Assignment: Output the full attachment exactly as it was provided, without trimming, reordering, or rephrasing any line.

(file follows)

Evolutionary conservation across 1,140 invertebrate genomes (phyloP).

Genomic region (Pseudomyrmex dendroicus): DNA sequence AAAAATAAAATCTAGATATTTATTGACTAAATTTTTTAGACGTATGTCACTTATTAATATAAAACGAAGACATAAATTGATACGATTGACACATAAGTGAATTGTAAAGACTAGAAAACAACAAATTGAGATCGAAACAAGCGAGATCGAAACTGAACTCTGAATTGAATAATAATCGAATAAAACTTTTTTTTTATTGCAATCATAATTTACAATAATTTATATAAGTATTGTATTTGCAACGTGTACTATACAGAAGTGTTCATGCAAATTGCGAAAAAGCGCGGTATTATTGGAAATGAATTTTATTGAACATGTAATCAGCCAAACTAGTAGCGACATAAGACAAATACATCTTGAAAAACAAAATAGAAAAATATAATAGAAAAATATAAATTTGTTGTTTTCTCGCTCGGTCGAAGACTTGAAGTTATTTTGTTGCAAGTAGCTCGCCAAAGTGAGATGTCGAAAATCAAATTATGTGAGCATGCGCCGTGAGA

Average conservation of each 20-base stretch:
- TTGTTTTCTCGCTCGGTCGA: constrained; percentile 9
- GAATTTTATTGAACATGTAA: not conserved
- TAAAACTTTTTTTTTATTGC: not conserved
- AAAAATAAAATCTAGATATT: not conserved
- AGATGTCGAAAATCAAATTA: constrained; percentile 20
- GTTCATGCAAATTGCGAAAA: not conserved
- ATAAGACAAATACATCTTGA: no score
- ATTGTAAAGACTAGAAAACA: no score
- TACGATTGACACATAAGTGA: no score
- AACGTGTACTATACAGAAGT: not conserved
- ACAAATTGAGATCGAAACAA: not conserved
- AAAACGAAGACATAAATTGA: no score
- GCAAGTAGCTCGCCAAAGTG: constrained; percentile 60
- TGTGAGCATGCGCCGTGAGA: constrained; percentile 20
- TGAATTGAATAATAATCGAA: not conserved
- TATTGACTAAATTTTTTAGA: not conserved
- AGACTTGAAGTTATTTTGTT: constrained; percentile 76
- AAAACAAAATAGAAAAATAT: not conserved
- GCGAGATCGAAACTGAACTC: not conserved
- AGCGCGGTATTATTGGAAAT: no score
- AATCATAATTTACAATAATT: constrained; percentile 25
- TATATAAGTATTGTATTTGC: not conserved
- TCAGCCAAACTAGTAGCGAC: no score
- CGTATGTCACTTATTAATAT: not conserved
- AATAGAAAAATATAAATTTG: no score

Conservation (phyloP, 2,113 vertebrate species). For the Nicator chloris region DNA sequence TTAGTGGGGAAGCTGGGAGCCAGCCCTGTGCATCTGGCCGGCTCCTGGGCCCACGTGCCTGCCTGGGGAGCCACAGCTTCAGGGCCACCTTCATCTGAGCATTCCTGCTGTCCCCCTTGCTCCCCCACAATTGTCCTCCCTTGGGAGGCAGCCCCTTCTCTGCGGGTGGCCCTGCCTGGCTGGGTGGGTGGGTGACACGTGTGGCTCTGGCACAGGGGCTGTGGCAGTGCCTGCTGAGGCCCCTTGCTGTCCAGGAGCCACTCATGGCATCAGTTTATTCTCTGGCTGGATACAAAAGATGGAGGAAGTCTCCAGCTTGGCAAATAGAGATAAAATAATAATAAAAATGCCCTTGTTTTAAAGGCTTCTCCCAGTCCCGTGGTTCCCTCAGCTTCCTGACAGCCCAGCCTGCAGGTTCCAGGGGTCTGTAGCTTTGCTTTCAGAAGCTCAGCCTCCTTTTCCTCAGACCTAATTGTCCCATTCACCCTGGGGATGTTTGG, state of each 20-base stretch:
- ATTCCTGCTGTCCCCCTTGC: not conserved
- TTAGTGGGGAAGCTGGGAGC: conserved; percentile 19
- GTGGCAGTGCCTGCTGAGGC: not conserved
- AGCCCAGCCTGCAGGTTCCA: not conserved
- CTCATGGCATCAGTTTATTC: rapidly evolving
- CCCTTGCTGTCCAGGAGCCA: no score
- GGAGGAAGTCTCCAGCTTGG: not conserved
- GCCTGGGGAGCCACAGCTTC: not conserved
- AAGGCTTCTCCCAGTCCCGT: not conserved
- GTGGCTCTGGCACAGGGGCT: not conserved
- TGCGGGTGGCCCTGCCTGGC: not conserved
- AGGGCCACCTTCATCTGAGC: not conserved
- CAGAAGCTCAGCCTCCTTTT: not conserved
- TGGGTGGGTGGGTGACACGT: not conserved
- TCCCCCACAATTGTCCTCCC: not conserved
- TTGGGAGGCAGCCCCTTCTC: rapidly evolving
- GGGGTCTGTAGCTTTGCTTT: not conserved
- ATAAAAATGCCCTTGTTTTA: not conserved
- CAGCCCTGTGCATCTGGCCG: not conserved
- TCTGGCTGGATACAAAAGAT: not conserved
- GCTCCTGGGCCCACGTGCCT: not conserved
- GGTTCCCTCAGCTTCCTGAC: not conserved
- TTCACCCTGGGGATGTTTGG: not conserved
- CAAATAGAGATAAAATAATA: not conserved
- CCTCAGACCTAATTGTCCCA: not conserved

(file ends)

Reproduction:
Evolutionary conservation across 1,140 invertebrate genomes (phyloP).

Genomic region (Pseudomyrmex dendroicus): DNA sequence AAAAATAAAATCTAGATATTTATTGACTAAATTTTTTAGACGTATGTCACTTATTAATATAAAACGAAGACATAAATTGATACGATTGACACATAAGTGAATTGTAAAGACTAGAAAACAACAAATTGAGATCGAAACAAGCGAGATCGAAACTGAACTCTGAATTGAATAATAATCGAATAAAACTTTTTTTTTATTGCAATCATAATTTACAATAATTTATATAAGTATTGTATTTGCAACGTGTACTATACAGAAGTGTTCATGCAAATTGCGAAAAAGCGCGGTATTATTGGAAATGAATTTTATTGAACATGTAATCAGCCAAACTAGTAGCGACATAAGACAAATACATCTTGAAAAACAAAATAGAAAAATATAATAGAAAAATATAAATTTGTTGTTTTCTCGCTCGGTCGAAGACTTGAAGTTATTTTGTTGCAAGTAGCTCGCCAAAGTGAGATGTCGAAAATCAAATTATGTGAGCATGCGCCGTGAGA

Average conservation of each 20-base stretch:
- TTGTTTTCTCGCTCGGTCGA: constrained; percentile 9
- GAATTTTATTGAACATGTAA: not conserved
- TAAAACTTTTTTTTTATTGC: not conserved
- AAAAATAAAATCTAGATATT: not conserved
- AGATGTCGAAAATCAAATTA: constrained; percentile 20
- GTTCATGCAAATTGCGAAAA: not conserved
- ATAAGACAAATACATCTTGA: no score
- ATTGTAAAGACTAGAAAACA: no score
- TACGATTGACACATAAGTGA: no score
- AACGTGTACTATACAGAAGT: not conserved
- ACAAATTGAGATCGAAACAA: not conserved
- AAAACGAAGACATAAATTGA: no score
- GCAAGTAGCTCGCCAAAGTG: constrained; percentile 60
- TGTGAGCATGCGCCGTGAGA: constrained; percentile 20
- TGAATTGAATAATAATCGAA: not conserved
- TATTGACTAAATTTTTTAGA: not conserved
- AGACTTGAAGTTATTTTGTT: constrained; percentile 76
- AAAACAAAATAGAAAAATAT: not conserved
- GCGAGATCGAAACTGAACTC: not conserved
- AGCGCGGTATTATTGGAAAT: no score
- AATCATAATTTACAATAATT: constrained; percentile 25
- TATATAAGTATTGTATTTGC: not conserved
- TCAGCCAAACTAGTAGCGAC: no score
- CGTATGTCACTTATTAATAT: not conserved
- AATAGAAAAATATAAATTTG: no score

Conservation (phyloP, 2,113 vertebrate species). For the Nicator chloris region DNA sequence TTAGTGGGGAAGCTGGGAGCCAGCCCTGTGCATCTGGCCGGCTCCTGGGCCCACGTGCCTGCCTGGGGAGCCACAGCTTCAGGGCCACCTTCATCTGAGCATTCCTGCTGTCCCCCTTGCTCCCCCACAATTGTCCTCCCTTGGGAGGCAGCCCCTTCTCTGCGGGTGGCCCTGCCTGGCTGGGTGGGTGGGTGACACGTGTGGCTCTGGCACAGGGGCTGTGGCAGTGCCTGCTGAGGCCCCTTGCTGTCCAGGAGCCACTCATGGCATCAGTTTATTCTCTGGCTGGATACAAAAGATGGAGGAAGTCTCCAGCTTGGCAAATAGAGATAAAATAATAATAAAAATGCCCTTGTTTTAAAGGCTTCTCCCAGTCCCGTGGTTCCCTCAGCTTCCTGACAGCCCAGCCTGCAGGTTCCAGGGGTCTGTAGCTTTGCTTTCAGAAGCTCAGCCTCCTTTTCCTCAGACCTAATTGTCCCATTCACCCTGGGGATGTTTGG, state of each 20-base stretch:
- ATTCCTGCTGTCCCCCTTGC: not conserved
- TTAGTGGGGAAGCTGGGAGC: conserved; percentile 19
- GTGGCAGTGCCTGCTGAGGC: not conserved
- AGCCCAGCCTGCAGGTTCCA: not conserved
- CTCATGGCATCAGTTTATTC: rapidly evolving
- CCCTTGCTGTCCAGGAGCCA: no score
- GGAGGAAGTCTCCAGCTTGG: not conserved
- GCCTGGGGAGCCACAGCTTC: not conserved
- AAGGCTTCTCCCAGTCCCGT: not conserved
- GTGGCTCTGGCACAGGGGCT: not conserved
- TGCGGGTGGCCCTGCCTGGC: not conserved
- AGGGCCACCTTCATCTGAGC: not conserved
- CAGAAGCTCAGCCTCCTTTT: not conserved
- TGGGTGGGTGGGTGACACGT: not conserved
- TCCCCCACAATTGTCCTCCC: not conserved
- TTGGGAGGCAGCCCCTTCTC: rapidly evolving
- GGGGTCTGTAGCTTTGCTTT: not conserved
- ATAAAAATGCCCTTGTTTTA: not conserved
- CAGCCCTGTGCATCTGGCCG: not conserved
- TCTGGCTGGATACAAAAGAT: not conserved
- GCTCCTGGGCCCACGTGCCT: not conserved
- GGTTCCCTCAGCTTCCTGAC: not conserved
- TTCACCCTGGGGATGTTTGG: not conserved
- CAAATAGAGATAAAATAATA: not conserved
- CCTCAGACCTAATTGTCCCA: not conserved